Mavro will go on the Royal Family website, with a short statement confirming her death. All gov.uk websites will have a black banner. Every tweet from government and ministerial accounts will have to be approved by a communications officer, while no public statements are allowed until the prime minister speaks, possibly from Downing Street.

The leaked D-Day schedule in detail


The prime minister is informed by phone call and text that the Queen has died. It is not clear whether the code "London Bridge has fallen" will be used by Buckingham, but the phrase has been in designs since the 1960s.

A flurry of calls immediately begins to inform politicians and public officials down the hierarchy, starting with cabinet members. “We have just been informed of the death of Her Majesty the Queen. Discretion is required” will be said and the call will be disconnected.

Only when there is official notification will the news be released to the press and mainstream television stations, along with possibly specifying that the funeral will take place ten days after her death. An email will be sent to ministers and civil servants: "I regret to inform you of the death of HRH The Queen." The process of flying the flags at half-staff immediately begins.

Parliament will revoke devolved legislative power in Scotland, Wales and Northern Ireland.

The Royal Family's official website will go black with a brief announcement confirming the Queen's death. Government websites will also be blacked out with special, pre-designed banners.

The royal family's website will be blacked out, as will its Twitter, Facebook and Instagram accounts, and all posts except those that have been agreed will cease. However, there will be silence until the Prime Minister speaks publicly first, in a live broadcast, paying tribute to the Queen.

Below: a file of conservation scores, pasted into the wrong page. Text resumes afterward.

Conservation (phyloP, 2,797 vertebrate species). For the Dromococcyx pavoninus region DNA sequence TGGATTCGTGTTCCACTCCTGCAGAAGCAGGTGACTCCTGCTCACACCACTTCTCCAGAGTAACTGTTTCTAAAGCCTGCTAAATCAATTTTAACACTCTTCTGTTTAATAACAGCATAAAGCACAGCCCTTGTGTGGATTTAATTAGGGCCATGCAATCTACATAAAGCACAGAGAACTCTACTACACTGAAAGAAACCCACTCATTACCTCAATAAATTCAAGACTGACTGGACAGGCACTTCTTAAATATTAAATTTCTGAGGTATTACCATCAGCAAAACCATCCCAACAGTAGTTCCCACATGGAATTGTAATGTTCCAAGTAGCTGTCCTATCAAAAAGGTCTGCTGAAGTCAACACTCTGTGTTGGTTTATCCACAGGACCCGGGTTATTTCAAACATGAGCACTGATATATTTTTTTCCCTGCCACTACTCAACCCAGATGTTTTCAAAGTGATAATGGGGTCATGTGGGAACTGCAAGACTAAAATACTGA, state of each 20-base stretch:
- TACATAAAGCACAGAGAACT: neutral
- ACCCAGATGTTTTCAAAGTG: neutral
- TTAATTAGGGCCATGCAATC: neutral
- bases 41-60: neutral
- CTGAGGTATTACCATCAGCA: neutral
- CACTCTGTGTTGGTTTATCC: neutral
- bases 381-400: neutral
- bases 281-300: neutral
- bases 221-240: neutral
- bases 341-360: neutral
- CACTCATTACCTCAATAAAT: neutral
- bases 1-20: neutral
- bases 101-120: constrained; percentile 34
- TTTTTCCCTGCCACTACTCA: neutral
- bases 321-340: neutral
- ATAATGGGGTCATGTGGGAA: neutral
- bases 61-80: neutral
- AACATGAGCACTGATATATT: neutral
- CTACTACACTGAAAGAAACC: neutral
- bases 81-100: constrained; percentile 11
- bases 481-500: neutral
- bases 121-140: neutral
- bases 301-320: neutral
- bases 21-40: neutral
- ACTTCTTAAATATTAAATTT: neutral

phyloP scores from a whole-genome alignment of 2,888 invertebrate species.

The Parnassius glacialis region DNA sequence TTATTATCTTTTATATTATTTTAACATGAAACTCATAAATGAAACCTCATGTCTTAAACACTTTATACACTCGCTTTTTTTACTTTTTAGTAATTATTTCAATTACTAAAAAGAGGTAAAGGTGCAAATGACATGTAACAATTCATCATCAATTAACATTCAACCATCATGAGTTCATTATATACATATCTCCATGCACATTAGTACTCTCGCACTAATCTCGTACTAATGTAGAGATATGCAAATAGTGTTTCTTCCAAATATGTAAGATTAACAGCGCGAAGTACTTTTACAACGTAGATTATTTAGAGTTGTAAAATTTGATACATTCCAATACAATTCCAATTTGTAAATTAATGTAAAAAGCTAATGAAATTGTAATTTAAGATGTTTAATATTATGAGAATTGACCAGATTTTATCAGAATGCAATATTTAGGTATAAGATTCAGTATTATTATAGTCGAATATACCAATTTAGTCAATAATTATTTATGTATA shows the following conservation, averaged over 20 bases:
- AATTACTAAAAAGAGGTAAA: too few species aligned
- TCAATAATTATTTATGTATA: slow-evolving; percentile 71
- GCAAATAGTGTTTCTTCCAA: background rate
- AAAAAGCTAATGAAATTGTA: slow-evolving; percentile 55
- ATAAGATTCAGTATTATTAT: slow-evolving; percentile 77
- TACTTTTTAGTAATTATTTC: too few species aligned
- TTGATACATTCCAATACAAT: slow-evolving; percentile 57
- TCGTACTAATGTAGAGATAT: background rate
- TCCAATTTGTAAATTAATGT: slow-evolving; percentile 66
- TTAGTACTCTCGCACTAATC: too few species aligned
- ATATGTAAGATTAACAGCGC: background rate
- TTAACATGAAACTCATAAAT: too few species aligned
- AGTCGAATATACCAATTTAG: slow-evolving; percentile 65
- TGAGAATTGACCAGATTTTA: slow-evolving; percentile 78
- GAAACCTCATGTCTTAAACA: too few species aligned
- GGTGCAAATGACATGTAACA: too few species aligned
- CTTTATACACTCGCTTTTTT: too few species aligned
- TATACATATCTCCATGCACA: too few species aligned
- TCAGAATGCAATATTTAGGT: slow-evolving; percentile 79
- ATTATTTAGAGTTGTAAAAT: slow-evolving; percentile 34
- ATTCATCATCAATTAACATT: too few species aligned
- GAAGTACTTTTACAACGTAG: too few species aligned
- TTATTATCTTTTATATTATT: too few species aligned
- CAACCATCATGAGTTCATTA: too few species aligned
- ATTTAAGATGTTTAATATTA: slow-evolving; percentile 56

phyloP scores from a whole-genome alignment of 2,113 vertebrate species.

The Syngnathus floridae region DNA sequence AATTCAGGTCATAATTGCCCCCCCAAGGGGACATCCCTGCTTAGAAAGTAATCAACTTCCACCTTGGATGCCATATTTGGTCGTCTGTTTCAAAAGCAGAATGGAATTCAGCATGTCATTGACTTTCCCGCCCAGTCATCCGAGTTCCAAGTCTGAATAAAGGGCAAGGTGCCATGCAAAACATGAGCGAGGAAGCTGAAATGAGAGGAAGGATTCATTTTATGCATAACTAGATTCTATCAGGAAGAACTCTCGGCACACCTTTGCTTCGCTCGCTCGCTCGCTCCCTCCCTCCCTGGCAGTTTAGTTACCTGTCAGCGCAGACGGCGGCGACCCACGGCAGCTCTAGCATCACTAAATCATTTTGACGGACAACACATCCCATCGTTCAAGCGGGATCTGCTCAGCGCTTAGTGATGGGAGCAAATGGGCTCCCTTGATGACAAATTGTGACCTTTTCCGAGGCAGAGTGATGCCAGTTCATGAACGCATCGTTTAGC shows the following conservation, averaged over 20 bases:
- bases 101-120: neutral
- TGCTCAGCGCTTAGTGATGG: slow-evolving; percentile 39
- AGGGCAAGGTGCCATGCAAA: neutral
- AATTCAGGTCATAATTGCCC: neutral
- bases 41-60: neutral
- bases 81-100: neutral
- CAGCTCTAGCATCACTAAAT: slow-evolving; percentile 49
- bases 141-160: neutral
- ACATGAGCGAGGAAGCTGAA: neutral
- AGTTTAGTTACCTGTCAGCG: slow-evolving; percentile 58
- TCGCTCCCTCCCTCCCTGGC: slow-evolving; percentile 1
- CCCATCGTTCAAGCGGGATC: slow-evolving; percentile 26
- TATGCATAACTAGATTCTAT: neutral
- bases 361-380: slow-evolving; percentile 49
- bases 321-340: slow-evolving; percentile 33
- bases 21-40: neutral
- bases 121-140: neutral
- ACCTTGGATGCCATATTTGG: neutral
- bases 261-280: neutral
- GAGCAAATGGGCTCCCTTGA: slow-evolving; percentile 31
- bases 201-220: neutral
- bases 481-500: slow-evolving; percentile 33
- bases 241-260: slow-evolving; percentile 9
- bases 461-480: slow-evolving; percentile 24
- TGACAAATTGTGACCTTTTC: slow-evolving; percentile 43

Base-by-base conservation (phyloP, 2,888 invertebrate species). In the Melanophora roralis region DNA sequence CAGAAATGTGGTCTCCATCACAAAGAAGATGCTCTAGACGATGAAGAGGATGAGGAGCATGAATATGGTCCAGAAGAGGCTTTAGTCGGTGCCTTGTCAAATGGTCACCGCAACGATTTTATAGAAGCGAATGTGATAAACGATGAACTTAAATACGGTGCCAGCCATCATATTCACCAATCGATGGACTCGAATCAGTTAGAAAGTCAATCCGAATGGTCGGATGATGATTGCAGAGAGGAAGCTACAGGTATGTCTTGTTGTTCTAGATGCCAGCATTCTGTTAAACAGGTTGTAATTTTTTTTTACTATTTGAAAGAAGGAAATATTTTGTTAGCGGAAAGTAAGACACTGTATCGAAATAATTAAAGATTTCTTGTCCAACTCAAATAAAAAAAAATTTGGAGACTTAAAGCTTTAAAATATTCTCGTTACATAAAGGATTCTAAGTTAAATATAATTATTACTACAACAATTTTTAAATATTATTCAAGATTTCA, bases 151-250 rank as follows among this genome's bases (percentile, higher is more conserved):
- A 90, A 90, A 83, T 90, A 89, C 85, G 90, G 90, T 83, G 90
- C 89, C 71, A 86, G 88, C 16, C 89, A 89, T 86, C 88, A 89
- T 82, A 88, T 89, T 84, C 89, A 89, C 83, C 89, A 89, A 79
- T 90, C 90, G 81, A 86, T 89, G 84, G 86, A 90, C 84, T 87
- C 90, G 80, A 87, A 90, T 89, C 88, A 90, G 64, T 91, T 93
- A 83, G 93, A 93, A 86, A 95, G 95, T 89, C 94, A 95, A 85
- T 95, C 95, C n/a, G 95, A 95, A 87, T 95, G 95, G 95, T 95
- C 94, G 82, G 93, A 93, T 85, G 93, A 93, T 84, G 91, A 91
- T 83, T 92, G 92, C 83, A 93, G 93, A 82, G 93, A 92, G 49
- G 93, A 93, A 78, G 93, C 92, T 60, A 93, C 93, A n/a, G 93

The prime minister will then visit the new king, Charles, who will address the nation at 6pm. to coincide with the main evening newscasts. The prime minister and senior cabinet ministers will then go to a memorial service at St. Paul. Although pre-planned, according to the documents cited by Politico, the ceremony should feel "spontaneous."

One day after D-Day

10 in the morning

The Council of Accession will convene at St James's Palace, near Buckingham, and declare Charles as the new monarch. All men should wear a morning suit with black or dark ties, and no medals or awards may be worn.

An official will videotape the announcement that Britain has a new monarch – the same message will be read simultaneously at the London Stock Exchange, next to the Bank of England.

At noon, MPs will pay tributes in the House of Commons led by the Prime Minister. At 3.30 the Prime Minister and members of the Cabinet will go to Buckingham Palace and have an audience with the new King Charles, but no spouses are allowed.

Two days after D-Day